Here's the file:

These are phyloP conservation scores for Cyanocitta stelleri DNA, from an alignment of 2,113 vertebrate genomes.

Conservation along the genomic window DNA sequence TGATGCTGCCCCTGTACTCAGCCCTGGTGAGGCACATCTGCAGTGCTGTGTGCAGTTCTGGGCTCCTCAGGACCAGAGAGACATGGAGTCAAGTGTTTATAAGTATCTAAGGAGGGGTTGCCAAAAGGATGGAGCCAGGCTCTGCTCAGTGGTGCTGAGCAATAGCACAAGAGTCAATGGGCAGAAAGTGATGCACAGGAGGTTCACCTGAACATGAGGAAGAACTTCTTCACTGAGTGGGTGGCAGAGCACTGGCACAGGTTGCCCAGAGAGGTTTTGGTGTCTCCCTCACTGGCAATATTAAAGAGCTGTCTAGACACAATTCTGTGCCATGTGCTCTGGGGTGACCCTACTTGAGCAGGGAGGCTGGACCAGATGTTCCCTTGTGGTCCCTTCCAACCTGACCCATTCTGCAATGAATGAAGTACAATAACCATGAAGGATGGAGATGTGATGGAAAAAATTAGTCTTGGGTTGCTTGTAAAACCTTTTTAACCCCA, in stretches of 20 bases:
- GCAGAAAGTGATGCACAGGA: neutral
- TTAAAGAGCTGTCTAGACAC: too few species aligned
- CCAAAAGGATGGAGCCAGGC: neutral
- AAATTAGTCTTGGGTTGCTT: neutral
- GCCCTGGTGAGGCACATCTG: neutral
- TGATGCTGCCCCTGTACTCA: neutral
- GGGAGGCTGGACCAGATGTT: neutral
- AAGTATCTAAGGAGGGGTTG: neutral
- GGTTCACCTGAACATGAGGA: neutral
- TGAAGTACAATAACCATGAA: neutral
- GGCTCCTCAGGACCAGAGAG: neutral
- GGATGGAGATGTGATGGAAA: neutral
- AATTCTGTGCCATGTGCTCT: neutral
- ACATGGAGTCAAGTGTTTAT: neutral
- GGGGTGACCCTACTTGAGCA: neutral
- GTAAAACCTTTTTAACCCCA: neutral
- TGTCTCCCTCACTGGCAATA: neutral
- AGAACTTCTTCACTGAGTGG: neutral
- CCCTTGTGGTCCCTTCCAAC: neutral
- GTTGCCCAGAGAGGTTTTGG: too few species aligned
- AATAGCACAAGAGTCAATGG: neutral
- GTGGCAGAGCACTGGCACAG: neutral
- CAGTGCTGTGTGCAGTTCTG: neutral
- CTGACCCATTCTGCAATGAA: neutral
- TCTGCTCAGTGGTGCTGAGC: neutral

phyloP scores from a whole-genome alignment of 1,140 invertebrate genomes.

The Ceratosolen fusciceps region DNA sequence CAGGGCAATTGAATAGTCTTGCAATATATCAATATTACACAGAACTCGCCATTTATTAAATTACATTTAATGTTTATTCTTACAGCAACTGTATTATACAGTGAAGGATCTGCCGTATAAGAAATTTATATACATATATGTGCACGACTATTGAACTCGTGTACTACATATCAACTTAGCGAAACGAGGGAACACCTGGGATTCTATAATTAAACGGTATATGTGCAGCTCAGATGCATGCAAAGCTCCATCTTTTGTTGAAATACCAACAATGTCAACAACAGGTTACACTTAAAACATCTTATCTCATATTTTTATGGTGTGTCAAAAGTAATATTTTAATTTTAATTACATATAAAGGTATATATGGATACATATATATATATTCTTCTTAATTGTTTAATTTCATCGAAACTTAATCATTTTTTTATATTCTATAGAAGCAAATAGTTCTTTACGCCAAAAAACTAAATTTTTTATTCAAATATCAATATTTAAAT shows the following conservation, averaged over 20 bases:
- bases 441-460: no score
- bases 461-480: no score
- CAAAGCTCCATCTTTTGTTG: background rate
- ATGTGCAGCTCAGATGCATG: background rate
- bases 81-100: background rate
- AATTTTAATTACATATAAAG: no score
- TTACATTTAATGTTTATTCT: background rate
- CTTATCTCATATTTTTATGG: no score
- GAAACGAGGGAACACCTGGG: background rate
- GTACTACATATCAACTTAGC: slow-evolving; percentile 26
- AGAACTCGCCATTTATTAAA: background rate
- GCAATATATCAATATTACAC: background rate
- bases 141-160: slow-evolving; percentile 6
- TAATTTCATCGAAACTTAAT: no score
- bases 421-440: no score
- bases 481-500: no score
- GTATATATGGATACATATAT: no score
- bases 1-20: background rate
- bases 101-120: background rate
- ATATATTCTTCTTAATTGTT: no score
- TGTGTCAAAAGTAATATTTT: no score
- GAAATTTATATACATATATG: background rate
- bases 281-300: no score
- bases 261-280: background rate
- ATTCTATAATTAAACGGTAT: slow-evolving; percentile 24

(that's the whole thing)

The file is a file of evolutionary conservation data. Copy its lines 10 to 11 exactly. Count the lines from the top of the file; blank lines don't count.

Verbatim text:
- AAGTATCTAAGGAGGGGTTG: neutral
- GGTTCACCTGAACATGAGGA: neutral